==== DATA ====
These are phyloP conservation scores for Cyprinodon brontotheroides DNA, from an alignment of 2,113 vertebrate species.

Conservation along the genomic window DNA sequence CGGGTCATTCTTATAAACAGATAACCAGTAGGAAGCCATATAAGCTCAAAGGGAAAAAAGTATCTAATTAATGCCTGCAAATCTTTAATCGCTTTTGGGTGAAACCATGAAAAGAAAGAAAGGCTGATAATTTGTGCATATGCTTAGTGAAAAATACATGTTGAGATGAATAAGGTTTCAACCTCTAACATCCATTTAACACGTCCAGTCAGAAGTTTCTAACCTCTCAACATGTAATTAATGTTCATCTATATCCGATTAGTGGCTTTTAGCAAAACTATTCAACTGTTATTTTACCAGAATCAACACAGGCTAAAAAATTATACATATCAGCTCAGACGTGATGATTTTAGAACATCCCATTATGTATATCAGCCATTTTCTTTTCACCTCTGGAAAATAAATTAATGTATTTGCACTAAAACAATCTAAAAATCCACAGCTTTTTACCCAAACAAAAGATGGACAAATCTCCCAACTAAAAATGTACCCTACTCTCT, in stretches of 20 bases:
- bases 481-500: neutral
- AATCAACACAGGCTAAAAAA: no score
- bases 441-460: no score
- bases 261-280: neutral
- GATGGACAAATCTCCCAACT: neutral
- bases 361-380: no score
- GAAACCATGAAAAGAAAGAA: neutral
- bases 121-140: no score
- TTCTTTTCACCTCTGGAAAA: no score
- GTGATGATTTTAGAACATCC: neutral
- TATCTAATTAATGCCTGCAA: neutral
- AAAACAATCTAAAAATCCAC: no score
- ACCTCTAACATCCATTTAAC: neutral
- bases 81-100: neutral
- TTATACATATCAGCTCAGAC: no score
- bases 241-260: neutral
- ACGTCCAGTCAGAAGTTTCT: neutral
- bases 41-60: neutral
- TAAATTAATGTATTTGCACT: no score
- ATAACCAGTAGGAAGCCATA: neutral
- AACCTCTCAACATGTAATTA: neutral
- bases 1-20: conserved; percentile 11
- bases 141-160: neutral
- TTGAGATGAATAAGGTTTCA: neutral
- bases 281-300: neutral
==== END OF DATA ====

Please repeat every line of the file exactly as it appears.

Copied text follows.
These are phyloP conservation scores for Cyprinodon brontotheroides DNA, from an alignment of 2,113 vertebrate species.

Conservation along the genomic window DNA sequence CGGGTCATTCTTATAAACAGATAACCAGTAGGAAGCCATATAAGCTCAAAGGGAAAAAAGTATCTAATTAATGCCTGCAAATCTTTAATCGCTTTTGGGTGAAACCATGAAAAGAAAGAAAGGCTGATAATTTGTGCATATGCTTAGTGAAAAATACATGTTGAGATGAATAAGGTTTCAACCTCTAACATCCATTTAACACGTCCAGTCAGAAGTTTCTAACCTCTCAACATGTAATTAATGTTCATCTATATCCGATTAGTGGCTTTTAGCAAAACTATTCAACTGTTATTTTACCAGAATCAACACAGGCTAAAAAATTATACATATCAGCTCAGACGTGATGATTTTAGAACATCCCATTATGTATATCAGCCATTTTCTTTTCACCTCTGGAAAATAAATTAATGTATTTGCACTAAAACAATCTAAAAATCCACAGCTTTTTACCCAAACAAAAGATGGACAAATCTCCCAACTAAAAATGTACCCTACTCTCT, in stretches of 20 bases:
- bases 481-500: neutral
- AATCAACACAGGCTAAAAAA: no score
- bases 441-460: no score
- bases 261-280: neutral
- GATGGACAAATCTCCCAACT: neutral
- bases 361-380: no score
- GAAACCATGAAAAGAAAGAA: neutral
- bases 121-140: no score
- TTCTTTTCACCTCTGGAAAA: no score
- GTGATGATTTTAGAACATCC: neutral
- TATCTAATTAATGCCTGCAA: neutral
- AAAACAATCTAAAAATCCAC: no score
- ACCTCTAACATCCATTTAAC: neutral
- bases 81-100: neutral
- TTATACATATCAGCTCAGAC: no score
- bases 241-260: neutral
- ACGTCCAGTCAGAAGTTTCT: neutral
- bases 41-60: neutral
- TAAATTAATGTATTTGCACT: no score
- ATAACCAGTAGGAAGCCATA: neutral
- AACCTCTCAACATGTAATTA: neutral
- bases 1-20: conserved; percentile 11
- bases 141-160: neutral
- TTGAGATGAATAAGGTTTCA: neutral
- bases 281-300: neutral